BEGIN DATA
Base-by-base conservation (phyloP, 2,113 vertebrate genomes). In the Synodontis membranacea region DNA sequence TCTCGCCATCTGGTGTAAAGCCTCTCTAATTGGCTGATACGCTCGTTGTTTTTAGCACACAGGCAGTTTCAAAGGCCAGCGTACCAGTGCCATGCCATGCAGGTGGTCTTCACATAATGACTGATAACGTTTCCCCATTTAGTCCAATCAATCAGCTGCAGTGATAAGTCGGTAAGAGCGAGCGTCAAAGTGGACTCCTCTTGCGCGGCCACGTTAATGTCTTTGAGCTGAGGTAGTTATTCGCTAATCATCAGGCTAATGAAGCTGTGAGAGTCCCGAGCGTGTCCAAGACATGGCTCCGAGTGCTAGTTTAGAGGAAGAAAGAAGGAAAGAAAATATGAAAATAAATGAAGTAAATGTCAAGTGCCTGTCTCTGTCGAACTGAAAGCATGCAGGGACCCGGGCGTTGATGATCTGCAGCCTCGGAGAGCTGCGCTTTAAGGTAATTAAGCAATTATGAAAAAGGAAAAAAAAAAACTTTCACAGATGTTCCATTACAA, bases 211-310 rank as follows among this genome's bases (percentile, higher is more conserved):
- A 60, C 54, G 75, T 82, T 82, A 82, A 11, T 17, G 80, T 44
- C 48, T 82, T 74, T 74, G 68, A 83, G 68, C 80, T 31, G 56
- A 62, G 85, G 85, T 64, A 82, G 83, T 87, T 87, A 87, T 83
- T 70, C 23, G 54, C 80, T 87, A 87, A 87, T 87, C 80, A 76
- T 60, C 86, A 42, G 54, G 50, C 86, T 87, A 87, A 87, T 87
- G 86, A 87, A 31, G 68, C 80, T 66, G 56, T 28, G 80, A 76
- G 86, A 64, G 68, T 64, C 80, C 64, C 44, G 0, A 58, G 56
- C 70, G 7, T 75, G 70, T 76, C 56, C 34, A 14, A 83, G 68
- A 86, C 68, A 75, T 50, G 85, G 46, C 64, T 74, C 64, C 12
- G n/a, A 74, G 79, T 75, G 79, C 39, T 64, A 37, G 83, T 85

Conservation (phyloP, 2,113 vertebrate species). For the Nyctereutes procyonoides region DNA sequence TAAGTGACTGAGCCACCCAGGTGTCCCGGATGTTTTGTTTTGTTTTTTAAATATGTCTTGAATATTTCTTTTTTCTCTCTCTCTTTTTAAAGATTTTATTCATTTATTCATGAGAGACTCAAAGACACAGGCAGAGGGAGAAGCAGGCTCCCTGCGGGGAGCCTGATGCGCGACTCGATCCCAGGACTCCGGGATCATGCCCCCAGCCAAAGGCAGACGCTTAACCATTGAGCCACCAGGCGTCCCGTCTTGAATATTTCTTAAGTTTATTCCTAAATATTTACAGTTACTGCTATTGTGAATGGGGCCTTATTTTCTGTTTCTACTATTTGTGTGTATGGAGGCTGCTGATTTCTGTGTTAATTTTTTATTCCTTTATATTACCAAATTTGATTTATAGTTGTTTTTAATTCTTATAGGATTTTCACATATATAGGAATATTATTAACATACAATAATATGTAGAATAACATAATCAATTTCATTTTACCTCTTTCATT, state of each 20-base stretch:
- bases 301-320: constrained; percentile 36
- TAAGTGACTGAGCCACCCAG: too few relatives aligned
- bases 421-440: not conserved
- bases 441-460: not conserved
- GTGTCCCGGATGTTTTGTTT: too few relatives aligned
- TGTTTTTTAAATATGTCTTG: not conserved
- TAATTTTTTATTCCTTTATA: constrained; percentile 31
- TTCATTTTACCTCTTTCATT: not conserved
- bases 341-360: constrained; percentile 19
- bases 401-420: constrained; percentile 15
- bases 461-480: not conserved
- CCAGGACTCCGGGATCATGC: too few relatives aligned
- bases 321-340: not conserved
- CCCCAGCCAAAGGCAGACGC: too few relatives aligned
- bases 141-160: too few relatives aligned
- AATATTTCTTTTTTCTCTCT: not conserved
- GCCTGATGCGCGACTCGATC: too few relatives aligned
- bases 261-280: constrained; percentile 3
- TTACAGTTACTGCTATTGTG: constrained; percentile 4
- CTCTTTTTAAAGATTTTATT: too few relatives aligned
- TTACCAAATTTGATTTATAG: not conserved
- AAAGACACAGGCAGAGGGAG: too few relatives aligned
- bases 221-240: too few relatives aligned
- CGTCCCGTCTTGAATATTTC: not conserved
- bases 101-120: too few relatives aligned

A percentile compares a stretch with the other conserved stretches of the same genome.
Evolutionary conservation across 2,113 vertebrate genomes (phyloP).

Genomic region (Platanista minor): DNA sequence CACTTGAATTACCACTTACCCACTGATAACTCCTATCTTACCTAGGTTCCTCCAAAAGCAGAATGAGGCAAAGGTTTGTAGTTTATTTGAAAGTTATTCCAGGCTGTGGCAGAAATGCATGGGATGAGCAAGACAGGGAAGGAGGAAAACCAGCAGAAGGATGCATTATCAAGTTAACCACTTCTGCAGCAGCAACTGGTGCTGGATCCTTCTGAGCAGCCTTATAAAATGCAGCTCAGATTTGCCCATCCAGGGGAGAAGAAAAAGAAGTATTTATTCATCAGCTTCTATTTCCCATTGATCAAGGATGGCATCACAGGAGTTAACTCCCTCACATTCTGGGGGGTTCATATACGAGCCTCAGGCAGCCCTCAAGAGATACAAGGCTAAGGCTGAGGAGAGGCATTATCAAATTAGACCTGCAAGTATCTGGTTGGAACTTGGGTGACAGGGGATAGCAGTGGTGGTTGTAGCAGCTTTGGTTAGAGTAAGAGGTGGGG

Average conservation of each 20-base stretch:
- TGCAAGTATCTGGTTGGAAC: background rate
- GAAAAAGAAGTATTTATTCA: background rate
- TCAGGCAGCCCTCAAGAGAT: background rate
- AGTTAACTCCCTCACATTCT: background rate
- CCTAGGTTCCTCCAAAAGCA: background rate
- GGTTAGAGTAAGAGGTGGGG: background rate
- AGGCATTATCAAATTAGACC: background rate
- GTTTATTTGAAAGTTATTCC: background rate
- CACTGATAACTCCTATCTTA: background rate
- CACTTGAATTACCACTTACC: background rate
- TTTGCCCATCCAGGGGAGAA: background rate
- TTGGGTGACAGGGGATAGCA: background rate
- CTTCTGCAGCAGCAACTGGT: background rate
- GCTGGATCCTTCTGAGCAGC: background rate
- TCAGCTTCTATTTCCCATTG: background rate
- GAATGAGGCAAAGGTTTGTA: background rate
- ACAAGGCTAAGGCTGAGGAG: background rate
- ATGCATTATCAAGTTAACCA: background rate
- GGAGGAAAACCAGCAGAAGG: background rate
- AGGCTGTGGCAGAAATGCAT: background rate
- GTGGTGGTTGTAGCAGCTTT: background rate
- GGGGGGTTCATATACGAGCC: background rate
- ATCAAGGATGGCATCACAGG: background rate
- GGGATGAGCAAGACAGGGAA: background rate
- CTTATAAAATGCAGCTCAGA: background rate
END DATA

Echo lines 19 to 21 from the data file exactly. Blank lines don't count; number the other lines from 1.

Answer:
- TAATTTTTTATTCCTTTATA: constrained; percentile 31
- TTCATTTTACCTCTTTCATT: not conserved
- bases 341-360: constrained; percentile 19